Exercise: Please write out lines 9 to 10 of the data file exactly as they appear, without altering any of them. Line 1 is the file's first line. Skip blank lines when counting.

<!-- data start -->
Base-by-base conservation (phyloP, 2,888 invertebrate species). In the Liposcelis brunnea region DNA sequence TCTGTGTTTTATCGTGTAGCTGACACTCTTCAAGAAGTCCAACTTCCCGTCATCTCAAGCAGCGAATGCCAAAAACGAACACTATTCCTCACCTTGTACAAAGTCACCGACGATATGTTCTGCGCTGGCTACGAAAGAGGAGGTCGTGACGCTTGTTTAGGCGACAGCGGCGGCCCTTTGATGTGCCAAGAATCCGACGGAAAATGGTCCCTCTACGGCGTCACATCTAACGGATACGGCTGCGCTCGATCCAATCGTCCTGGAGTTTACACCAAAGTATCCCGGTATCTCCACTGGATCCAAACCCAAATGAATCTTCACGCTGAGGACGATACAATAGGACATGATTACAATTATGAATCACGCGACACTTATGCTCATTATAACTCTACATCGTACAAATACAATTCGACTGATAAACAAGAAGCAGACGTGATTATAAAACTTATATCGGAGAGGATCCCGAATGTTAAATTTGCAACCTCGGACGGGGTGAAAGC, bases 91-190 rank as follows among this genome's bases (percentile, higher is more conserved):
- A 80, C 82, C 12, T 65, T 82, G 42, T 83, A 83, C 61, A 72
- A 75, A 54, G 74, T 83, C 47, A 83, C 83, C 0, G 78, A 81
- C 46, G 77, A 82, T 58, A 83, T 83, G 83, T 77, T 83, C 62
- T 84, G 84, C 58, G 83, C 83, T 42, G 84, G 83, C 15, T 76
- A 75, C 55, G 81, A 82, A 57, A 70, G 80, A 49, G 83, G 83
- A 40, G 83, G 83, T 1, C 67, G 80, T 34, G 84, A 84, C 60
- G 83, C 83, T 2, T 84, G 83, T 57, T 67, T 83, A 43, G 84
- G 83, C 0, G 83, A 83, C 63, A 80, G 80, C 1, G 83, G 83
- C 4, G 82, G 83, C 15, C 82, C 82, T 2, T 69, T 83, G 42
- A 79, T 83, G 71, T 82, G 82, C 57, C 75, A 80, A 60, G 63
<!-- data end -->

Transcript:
- G 83, C 0, G 83, A 83, C 63, A 80, G 80, C 1, G 83, G 83
- C 4, G 82, G 83, C 15, C 82, C 82, T 2, T 69, T 83, G 42